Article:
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Could BYU’s ability to thrive in the offseason lead to changes in team conditioning?

BYU’s relative mature roster has led to increased focus in the offseason, despite all the COVID-19 restrictions, according to Cougar players and coaches.

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BYU linebacker Zayne Anderson (23) deflects a pass away from tight end Matt Bushman (89) during the Cougars’ opening day of training camp Tuesday, Aug. 4, 2020, in Provo.

Jaren Wilkey/BYU

PROVO — It’s widely known BYU football has a roster that is significantly older than others, with some opposing coaches stating it gives the program an advantage.

Well, those same coaches may have a point, at least for this extraordinary season.

Given the circumstances dealt by the COVID-19 pandemic, it hasn’t been business as usual for any football program throughout most of the offseason. Teams have had to deal with subsequent restrictions, placing much more personal responsibilities in conditioning and other factors involved in getting ready for the season.

According to BYU coaches and players, the program has not only survived under the increased restrictions, but has thrived.

Those same players underwent a full practice session Tuesday, with BYU coach Kalani Sitake excited with what he saw from his team.

“I see a group that is really focused,” Sitake said. “... We have a good chance. That’s probably the best thing for me to say, but I’m really excited with what I saw today and what I’ve seen from these guys during the transition.”

Sitake credits his team’s leadership and overall maturity for the strides made during adverse conditions. With the returns looking promising initially, all of it may portend a change in future offseason workout regimens.

“Guys were able to go out on their own and find their own specialized training,” Sitake said. “So it creates this intrinsic motivation that, ‘If I’m going to do this, then I’m more bought into it.’ ... It kind of gives you some thought of how it should be from now on, and I think that keeping it more personalized may be the new way of doing stuff for us.”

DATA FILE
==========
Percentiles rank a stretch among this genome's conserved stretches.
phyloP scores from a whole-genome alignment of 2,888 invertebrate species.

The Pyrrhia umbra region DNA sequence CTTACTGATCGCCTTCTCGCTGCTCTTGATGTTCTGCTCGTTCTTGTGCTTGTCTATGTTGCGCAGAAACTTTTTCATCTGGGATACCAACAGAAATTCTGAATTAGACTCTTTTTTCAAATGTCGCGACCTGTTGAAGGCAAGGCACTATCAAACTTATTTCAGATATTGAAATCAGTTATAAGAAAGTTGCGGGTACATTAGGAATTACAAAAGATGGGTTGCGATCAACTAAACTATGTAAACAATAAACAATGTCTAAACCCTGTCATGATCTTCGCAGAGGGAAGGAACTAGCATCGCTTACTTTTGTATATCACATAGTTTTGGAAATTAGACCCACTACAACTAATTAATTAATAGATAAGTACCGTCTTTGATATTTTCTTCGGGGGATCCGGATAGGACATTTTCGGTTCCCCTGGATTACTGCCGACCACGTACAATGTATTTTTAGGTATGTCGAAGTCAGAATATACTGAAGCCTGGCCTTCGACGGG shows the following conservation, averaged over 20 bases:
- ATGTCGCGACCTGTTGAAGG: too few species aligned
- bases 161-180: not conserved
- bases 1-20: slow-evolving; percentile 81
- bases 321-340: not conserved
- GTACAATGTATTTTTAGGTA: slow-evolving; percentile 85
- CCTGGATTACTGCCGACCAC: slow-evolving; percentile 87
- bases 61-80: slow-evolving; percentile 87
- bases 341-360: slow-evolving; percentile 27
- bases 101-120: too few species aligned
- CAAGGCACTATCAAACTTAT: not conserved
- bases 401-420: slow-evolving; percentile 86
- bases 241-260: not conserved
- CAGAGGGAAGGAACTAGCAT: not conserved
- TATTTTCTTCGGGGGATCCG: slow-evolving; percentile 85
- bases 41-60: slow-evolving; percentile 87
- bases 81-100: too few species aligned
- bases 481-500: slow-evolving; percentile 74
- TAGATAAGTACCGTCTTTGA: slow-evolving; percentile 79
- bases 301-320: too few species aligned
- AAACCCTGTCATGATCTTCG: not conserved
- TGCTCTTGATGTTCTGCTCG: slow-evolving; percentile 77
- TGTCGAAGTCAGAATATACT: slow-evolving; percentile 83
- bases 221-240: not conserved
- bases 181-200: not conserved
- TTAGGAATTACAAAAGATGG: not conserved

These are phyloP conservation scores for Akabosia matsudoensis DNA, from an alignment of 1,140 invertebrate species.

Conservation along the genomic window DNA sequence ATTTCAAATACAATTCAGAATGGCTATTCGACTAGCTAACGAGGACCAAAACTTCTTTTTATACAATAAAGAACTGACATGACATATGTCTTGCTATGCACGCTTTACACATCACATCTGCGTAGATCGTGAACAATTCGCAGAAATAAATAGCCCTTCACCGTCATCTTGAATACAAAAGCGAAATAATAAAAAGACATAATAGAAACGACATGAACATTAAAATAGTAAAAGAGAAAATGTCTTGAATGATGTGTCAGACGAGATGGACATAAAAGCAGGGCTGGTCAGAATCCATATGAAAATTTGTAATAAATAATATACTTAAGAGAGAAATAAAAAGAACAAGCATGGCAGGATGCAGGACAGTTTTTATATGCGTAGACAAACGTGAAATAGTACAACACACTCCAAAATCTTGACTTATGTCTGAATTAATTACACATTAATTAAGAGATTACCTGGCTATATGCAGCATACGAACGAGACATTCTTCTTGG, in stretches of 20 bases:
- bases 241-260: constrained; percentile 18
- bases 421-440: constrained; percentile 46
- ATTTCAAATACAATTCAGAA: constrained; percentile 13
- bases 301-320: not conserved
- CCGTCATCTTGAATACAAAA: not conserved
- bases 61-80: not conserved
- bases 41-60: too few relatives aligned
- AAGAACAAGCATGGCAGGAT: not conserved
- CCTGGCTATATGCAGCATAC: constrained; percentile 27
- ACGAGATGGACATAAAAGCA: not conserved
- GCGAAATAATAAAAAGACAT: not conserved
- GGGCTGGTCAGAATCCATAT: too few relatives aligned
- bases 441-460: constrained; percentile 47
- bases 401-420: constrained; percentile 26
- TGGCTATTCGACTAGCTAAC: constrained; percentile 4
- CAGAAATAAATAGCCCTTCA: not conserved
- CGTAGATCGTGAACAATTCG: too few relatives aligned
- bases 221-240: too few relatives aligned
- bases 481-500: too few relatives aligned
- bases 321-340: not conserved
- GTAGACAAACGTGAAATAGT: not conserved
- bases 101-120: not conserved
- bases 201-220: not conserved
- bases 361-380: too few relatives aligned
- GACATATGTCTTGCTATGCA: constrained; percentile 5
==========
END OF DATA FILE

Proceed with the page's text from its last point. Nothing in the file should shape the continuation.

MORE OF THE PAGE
Of course to succeed in personalized workouts, it takes a measure of personal responsibility and ability to function outside of a group environment effectively. But collectively, BYU players and coaches believe they largely have the mentality and maturity to pull it off.

Take senior tight end Matt Bushman, who went about his own conditioning with enthusiasm for his final year in Provo.

“When you get older you kind of are self-motivated to be as good as you can be. So during the quarantine we weren’t allowed to be at BYU, so it was about finding places to get better, and ... I was able to change my body and get in good shape, and I just feel really good.” — BYU tight end Matt Bushman

“When you get older you kind of are self-motivated to be as good as you can be,” Bushman said. “So during the quarantine we weren’t allowed to be at BYU, so it was about finding places to get better, and ... I was able to change my body and get in good shape, and I just feel really good.”

Bushman says he’s not alone with taking advantage of individual workouts, seeing a lot of progress made by his teammates.

“Not feeling that they’re not required to be at the workouts, but that they’re self-motivated — I feel like that brought more out of the player, and it’s just been exciting to see,” Bushman said. “Being able to be with everyone (again) has just been cool, and everyone just seems excited to be back.”

Of course players and coaches kept in touch throughout the long offseason through Zoom conferences, and other means, helping throughout the process.

The hope is now to actually play a season, which is a dicey prospect given the cancelation of half of BYU’s schedule due to Power Five conferences moving to largely conference-only play. It, of course, throws a wrench into preparations, although Bushman believes there will be a season, and that the players will be up for it.

“The biggest thing is just to hope for the best and hope there’s a season and a great schedule ahead of us,” Bushman said. “I know we’ve lost some games, but the administration is trying to work us in to play the best competition possible. ... Even though there’s a lot of questions, it seems as if we’re going to play a season and it seems like that when we’re out there.”